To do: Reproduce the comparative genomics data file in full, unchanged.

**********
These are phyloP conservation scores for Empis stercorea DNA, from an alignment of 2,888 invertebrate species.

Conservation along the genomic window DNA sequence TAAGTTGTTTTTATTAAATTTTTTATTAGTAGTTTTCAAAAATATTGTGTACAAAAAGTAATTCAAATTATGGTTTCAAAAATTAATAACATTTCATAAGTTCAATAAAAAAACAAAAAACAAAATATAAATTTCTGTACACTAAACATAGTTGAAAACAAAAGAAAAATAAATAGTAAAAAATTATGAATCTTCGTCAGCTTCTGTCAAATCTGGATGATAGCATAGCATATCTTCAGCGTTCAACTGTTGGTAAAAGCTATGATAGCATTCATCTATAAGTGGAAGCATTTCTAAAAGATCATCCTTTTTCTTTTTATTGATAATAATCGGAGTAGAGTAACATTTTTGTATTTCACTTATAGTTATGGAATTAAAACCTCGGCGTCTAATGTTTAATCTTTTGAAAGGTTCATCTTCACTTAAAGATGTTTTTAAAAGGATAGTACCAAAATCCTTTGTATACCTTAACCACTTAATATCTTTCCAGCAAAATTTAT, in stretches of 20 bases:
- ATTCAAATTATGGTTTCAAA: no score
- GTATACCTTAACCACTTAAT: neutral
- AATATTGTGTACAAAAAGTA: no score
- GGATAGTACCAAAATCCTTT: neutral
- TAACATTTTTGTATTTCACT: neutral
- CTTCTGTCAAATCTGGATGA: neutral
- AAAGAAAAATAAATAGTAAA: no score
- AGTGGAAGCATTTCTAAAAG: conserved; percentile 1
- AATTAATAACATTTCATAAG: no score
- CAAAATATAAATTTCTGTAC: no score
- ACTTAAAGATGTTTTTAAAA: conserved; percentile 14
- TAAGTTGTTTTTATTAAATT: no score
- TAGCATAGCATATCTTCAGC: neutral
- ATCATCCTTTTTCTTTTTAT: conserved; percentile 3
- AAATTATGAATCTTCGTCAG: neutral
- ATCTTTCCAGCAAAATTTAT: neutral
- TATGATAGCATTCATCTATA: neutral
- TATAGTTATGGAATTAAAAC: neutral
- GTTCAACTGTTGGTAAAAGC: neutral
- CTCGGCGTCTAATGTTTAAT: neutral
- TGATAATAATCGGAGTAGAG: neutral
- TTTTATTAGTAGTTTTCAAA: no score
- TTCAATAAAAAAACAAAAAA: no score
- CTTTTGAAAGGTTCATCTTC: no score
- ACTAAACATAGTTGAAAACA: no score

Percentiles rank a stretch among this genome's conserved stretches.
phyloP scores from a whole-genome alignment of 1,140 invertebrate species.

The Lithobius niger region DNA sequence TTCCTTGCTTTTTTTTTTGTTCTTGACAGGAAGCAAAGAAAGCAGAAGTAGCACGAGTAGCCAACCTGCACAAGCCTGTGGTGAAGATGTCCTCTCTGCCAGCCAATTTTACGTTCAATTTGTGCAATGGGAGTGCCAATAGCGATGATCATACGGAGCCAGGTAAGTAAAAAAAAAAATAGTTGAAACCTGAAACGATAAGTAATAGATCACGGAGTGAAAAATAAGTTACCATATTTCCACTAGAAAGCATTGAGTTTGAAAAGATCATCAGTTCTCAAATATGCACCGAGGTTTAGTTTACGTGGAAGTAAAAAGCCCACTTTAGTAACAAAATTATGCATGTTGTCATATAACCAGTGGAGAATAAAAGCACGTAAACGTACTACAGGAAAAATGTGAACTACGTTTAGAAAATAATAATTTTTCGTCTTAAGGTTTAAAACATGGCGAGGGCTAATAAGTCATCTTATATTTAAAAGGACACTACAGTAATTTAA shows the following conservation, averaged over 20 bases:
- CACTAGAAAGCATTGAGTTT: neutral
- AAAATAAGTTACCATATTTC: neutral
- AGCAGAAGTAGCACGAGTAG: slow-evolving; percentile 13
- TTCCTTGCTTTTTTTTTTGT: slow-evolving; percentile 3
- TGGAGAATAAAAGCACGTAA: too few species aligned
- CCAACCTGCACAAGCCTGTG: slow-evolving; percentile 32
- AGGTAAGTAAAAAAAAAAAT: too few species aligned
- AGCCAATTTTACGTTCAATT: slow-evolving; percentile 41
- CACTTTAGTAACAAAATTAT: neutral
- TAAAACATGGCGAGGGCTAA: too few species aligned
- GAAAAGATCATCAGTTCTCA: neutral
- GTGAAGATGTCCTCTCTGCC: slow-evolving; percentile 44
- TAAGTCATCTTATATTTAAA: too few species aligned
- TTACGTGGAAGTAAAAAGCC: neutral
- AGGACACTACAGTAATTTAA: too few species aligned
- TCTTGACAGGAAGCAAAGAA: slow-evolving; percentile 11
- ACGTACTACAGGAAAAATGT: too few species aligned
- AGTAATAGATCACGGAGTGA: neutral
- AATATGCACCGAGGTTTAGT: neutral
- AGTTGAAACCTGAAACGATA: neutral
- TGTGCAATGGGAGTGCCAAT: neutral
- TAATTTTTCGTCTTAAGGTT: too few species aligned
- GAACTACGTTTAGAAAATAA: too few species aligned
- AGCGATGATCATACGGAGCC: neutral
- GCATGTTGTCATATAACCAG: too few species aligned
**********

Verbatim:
These are phyloP conservation scores for Empis stercorea DNA, from an alignment of 2,888 invertebrate species.

Conservation along the genomic window DNA sequence TAAGTTGTTTTTATTAAATTTTTTATTAGTAGTTTTCAAAAATATTGTGTACAAAAAGTAATTCAAATTATGGTTTCAAAAATTAATAACATTTCATAAGTTCAATAAAAAAACAAAAAACAAAATATAAATTTCTGTACACTAAACATAGTTGAAAACAAAAGAAAAATAAATAGTAAAAAATTATGAATCTTCGTCAGCTTCTGTCAAATCTGGATGATAGCATAGCATATCTTCAGCGTTCAACTGTTGGTAAAAGCTATGATAGCATTCATCTATAAGTGGAAGCATTTCTAAAAGATCATCCTTTTTCTTTTTATTGATAATAATCGGAGTAGAGTAACATTTTTGTATTTCACTTATAGTTATGGAATTAAAACCTCGGCGTCTAATGTTTAATCTTTTGAAAGGTTCATCTTCACTTAAAGATGTTTTTAAAAGGATAGTACCAAAATCCTTTGTATACCTTAACCACTTAATATCTTTCCAGCAAAATTTAT, in stretches of 20 bases:
- ATTCAAATTATGGTTTCAAA: no score
- GTATACCTTAACCACTTAAT: neutral
- AATATTGTGTACAAAAAGTA: no score
- GGATAGTACCAAAATCCTTT: neutral
- TAACATTTTTGTATTTCACT: neutral
- CTTCTGTCAAATCTGGATGA: neutral
- AAAGAAAAATAAATAGTAAA: no score
- AGTGGAAGCATTTCTAAAAG: conserved; percentile 1
- AATTAATAACATTTCATAAG: no score
- CAAAATATAAATTTCTGTAC: no score
- ACTTAAAGATGTTTTTAAAA: conserved; percentile 14
- TAAGTTGTTTTTATTAAATT: no score
- TAGCATAGCATATCTTCAGC: neutral
- ATCATCCTTTTTCTTTTTAT: conserved; percentile 3
- AAATTATGAATCTTCGTCAG: neutral
- ATCTTTCCAGCAAAATTTAT: neutral
- TATGATAGCATTCATCTATA: neutral
- TATAGTTATGGAATTAAAAC: neutral
- GTTCAACTGTTGGTAAAAGC: neutral
- CTCGGCGTCTAATGTTTAAT: neutral
- TGATAATAATCGGAGTAGAG: neutral
- TTTTATTAGTAGTTTTCAAA: no score
- TTCAATAAAAAAACAAAAAA: no score
- CTTTTGAAAGGTTCATCTTC: no score
- ACTAAACATAGTTGAAAACA: no score

Percentiles rank a stretch among this genome's conserved stretches.
phyloP scores from a whole-genome alignment of 1,140 invertebrate species.

The Lithobius niger region DNA sequence TTCCTTGCTTTTTTTTTTGTTCTTGACAGGAAGCAAAGAAAGCAGAAGTAGCACGAGTAGCCAACCTGCACAAGCCTGTGGTGAAGATGTCCTCTCTGCCAGCCAATTTTACGTTCAATTTGTGCAATGGGAGTGCCAATAGCGATGATCATACGGAGCCAGGTAAGTAAAAAAAAAAATAGTTGAAACCTGAAACGATAAGTAATAGATCACGGAGTGAAAAATAAGTTACCATATTTCCACTAGAAAGCATTGAGTTTGAAAAGATCATCAGTTCTCAAATATGCACCGAGGTTTAGTTTACGTGGAAGTAAAAAGCCCACTTTAGTAACAAAATTATGCATGTTGTCATATAACCAGTGGAGAATAAAAGCACGTAAACGTACTACAGGAAAAATGTGAACTACGTTTAGAAAATAATAATTTTTCGTCTTAAGGTTTAAAACATGGCGAGGGCTAATAAGTCATCTTATATTTAAAAGGACACTACAGTAATTTAA shows the following conservation, averaged over 20 bases:
- CACTAGAAAGCATTGAGTTT: neutral
- AAAATAAGTTACCATATTTC: neutral
- AGCAGAAGTAGCACGAGTAG: slow-evolving; percentile 13
- TTCCTTGCTTTTTTTTTTGT: slow-evolving; percentile 3
- TGGAGAATAAAAGCACGTAA: too few species aligned
- CCAACCTGCACAAGCCTGTG: slow-evolving; percentile 32
- AGGTAAGTAAAAAAAAAAAT: too few species aligned
- AGCCAATTTTACGTTCAATT: slow-evolving; percentile 41
- CACTTTAGTAACAAAATTAT: neutral
- TAAAACATGGCGAGGGCTAA: too few species aligned
- GAAAAGATCATCAGTTCTCA: neutral
- GTGAAGATGTCCTCTCTGCC: slow-evolving; percentile 44
- TAAGTCATCTTATATTTAAA: too few species aligned
- TTACGTGGAAGTAAAAAGCC: neutral
- AGGACACTACAGTAATTTAA: too few species aligned
- TCTTGACAGGAAGCAAAGAA: slow-evolving; percentile 11
- ACGTACTACAGGAAAAATGT: too few species aligned
- AGTAATAGATCACGGAGTGA: neutral
- AATATGCACCGAGGTTTAGT: neutral
- AGTTGAAACCTGAAACGATA: neutral
- TGTGCAATGGGAGTGCCAAT: neutral
- TAATTTTTCGTCTTAAGGTT: too few species aligned
- GAACTACGTTTAGAAAATAA: too few species aligned
- AGCGATGATCATACGGAGCC: neutral
- GCATGTTGTCATATAACCAG: too few species aligned